[Ardour-Users] OT: Audio drive - file system?

Simon Wise simonzwise at gmail.com
Tue Aug 21 03:33:51 PDT 2012

On 21/08/12 16:17, Ralf Mardorf wrote:

> For long term analog is ok, you'll get some echos, regarding to the
> warehousing, but you'll still get very good quality when playing those
> dino tapes.
> Regarding to archiving, digital isn't an advantage, but it's completely
> useless.

hmm ... what do you want from an archive? if, like many archives, you want 
something in a format that can be played repeatedly then most analogue formats 
are no good, they usually suffer a little each time they are played. You can 
keep working copies and ones you only touch rarely to try to get around this. 
But most analogue formats change over time anyway ... the colours in an analogue 
film when it was new are a long way from the colours you will see when you 
project it some years later, even if the film has been untouched since then ... 
chemical reactions continue even without playing the film. Magnetic tape with 
audio or video decays and becomes unplayable over time. Analogue copies are 
never quite exact, so duplicating from time to time onto fresh media doesn't 
solve this in the way it can with digital versions ... with digital it is only 
the original transcription into the digital format that has a certain 
generational loss. Using grooves cut in a medium depends on the stability of the 

Analogue certainly is no help in regard to the player problem ... any digital or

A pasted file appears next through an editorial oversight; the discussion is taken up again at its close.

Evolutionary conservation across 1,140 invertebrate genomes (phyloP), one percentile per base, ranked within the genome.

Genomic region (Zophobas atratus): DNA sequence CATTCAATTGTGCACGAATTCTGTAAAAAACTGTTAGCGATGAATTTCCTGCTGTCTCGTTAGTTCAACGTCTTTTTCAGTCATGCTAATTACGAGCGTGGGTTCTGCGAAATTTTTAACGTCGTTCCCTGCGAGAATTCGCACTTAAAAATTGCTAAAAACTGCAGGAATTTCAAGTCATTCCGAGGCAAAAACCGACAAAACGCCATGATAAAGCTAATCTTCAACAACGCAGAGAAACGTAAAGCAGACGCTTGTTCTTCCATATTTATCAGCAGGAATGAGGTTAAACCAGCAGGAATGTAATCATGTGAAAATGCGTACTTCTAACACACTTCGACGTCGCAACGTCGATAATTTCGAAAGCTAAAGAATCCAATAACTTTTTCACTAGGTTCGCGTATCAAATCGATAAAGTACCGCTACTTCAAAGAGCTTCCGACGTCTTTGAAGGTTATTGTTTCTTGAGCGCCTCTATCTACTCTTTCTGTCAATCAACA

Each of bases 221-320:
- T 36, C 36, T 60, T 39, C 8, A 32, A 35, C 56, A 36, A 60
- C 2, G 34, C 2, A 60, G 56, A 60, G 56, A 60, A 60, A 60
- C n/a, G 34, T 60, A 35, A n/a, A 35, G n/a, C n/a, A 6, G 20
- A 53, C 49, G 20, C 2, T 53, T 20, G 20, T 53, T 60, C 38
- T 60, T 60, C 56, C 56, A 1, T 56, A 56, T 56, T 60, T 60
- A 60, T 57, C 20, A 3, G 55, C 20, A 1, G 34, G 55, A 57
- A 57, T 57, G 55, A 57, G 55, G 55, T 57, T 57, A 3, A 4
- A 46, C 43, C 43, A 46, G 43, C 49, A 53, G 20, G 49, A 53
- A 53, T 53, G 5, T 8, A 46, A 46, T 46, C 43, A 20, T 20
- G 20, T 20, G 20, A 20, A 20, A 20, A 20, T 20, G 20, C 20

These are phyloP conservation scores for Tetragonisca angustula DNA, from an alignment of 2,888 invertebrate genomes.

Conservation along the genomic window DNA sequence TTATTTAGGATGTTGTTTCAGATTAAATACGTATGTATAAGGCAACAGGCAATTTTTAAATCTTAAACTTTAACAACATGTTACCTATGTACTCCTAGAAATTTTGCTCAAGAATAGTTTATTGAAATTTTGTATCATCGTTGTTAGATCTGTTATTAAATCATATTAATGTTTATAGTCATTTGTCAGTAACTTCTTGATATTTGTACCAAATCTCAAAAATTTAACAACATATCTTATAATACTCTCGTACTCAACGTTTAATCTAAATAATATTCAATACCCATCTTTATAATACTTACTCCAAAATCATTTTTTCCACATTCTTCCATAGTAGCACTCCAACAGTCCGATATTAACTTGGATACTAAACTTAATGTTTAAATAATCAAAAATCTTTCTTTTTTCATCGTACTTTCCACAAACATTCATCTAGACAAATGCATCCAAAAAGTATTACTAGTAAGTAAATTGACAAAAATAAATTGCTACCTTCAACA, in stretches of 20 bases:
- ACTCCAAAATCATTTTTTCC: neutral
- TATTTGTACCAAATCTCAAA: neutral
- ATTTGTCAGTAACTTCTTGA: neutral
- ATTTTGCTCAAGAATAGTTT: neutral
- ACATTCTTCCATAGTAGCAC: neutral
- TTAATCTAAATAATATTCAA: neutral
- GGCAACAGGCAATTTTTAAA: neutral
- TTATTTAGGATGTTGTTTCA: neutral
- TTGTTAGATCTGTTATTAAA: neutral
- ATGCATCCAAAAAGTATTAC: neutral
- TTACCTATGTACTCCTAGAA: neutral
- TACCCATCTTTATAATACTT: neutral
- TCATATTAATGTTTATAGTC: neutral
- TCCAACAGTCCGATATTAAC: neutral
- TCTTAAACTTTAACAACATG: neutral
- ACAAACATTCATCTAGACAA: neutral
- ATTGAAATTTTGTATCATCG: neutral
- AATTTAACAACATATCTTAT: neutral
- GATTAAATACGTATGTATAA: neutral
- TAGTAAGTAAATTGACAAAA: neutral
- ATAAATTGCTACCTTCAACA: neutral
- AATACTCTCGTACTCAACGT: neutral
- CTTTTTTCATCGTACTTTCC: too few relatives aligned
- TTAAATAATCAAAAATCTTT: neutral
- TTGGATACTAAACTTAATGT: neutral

analogue format requires a working player to access it easily, and both can be 
extracted in some way and the original recreated if the format is properly known 
and the marks are still readable in some way. But digital is much more tolerant 
of the inevitable noise age adds to media, the yes-no nature of the bits means 
it is easier to reconstruct accurately and means the gaps are known gaps and 
strategies can be used to fill them in.

Many accurate copies widely distributed in a variety of formats is the best 
strategy for satisfying some desire for a kind of immortality, and that copying 
is much more feasible in a digital format.

There are a lot of reasons archives use digital formats for preservation, and 
there are particular formats with matching hardware encoders, full public 
documentation etc that are often preferred.

But the question opened up here is what a copy of some work really is, and 
really nothing can preserve a work with all its context, and out of context it 
is in many ways a different work.


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